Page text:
How to (proactively) manage Citrix NetScaler vulnerabilities

How to (proactively) manage Citrix NetScaler vulnerabilities

Published on 5 mins Last updated

Citrix NetScaler* is one of many products with a high attack surface, as it spends most of its time connected to the internet, bringing the inevitable challenge of trying to keep it safe from those with nefarious intent.

In this blog, I explain how to tackle any NetScaler vulnerabilities to galvanize your network security.

Zero-day attacks

Zero-day vulnerabilities occur when a new vulnerability has been found that you could not have prepared for in any reasonable scenario. Citrix will announce vulnerabilities such as these through a security bulletin, accompanied by either a mitigating instruction, or a firmware update.

Unsurprisingly, when a CVE becomes public, attacks on that vulnerability rise, as bad actors become aware of it and try to exploit it. So time is of the essence. It's therefore critical to make sure you're notified the SECOND the vulnerability (or patch) becomes public!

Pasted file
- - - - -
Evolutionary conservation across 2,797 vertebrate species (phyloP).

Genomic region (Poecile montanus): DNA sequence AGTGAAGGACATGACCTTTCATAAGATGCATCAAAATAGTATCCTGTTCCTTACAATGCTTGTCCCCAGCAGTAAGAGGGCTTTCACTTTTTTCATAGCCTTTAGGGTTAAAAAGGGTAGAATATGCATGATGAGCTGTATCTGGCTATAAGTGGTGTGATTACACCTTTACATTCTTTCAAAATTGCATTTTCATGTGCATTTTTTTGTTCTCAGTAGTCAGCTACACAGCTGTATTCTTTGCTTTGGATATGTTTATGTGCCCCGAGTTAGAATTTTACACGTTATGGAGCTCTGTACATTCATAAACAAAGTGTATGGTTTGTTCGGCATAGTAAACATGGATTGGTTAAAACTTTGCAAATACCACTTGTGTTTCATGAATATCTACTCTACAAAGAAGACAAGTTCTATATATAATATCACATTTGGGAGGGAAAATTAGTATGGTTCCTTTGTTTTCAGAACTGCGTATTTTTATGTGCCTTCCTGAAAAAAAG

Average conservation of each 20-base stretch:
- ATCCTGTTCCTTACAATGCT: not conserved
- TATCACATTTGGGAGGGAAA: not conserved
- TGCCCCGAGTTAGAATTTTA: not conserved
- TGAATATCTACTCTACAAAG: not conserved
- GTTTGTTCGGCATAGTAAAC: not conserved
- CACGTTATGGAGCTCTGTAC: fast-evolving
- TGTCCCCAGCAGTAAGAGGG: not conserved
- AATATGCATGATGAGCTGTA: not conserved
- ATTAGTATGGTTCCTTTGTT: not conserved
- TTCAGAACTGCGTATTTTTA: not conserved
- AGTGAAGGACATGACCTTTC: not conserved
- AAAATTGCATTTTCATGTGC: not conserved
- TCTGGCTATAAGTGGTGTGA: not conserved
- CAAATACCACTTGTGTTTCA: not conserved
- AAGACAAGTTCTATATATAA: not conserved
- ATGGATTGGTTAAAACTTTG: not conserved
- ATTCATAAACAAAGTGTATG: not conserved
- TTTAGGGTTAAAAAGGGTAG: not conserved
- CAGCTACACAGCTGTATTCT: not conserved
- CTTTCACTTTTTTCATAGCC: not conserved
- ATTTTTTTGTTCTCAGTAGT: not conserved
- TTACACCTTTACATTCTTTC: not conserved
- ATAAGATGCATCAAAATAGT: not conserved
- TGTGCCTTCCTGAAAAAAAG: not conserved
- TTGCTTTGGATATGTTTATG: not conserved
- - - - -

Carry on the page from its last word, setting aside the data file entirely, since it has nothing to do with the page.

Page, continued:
Reactive Citrix NetScaler vulnerability management

As we know, prevention is better than cure. But prevention isn't always possible. So how can you respond constructively to a NetScaler vulnerability that's been identified?

Let’s explore the common causes and cure paths together.

1. Subscribe to NetScaler security alerts

Subscribing to security alerts can be considered both reactive and proactive, but it’s the first thing I recommend doing.

As stated before, Citrix announces vulnerabilities through a security bulletin. This contains information on the CVE, the impacted products, and the mitigating actions. The bulletin is always accompanied by either a firmware update or mitigating actions.

Once you've subscribed to these alerts, you will get an email when a security bulletin is released, so you can then respond in a timely fashion.

It can also be worthwhile “Following” high-profile NetScaler engineers on social media, as they tend to write custom fixes and patches that could help you out.

Pro tip: Don't forget you can also subscribe to non-NetScaler products in the Citrix portfolio.

2. Join NetScaler community programs

NetScaler admins stick together. As a result, I highly recommend joining a community program in case you have questions regarding a vulnerability or NetScalers in general.

The community is very friendly and focused on getting you in a safe zone.

Here are some you might want to consider: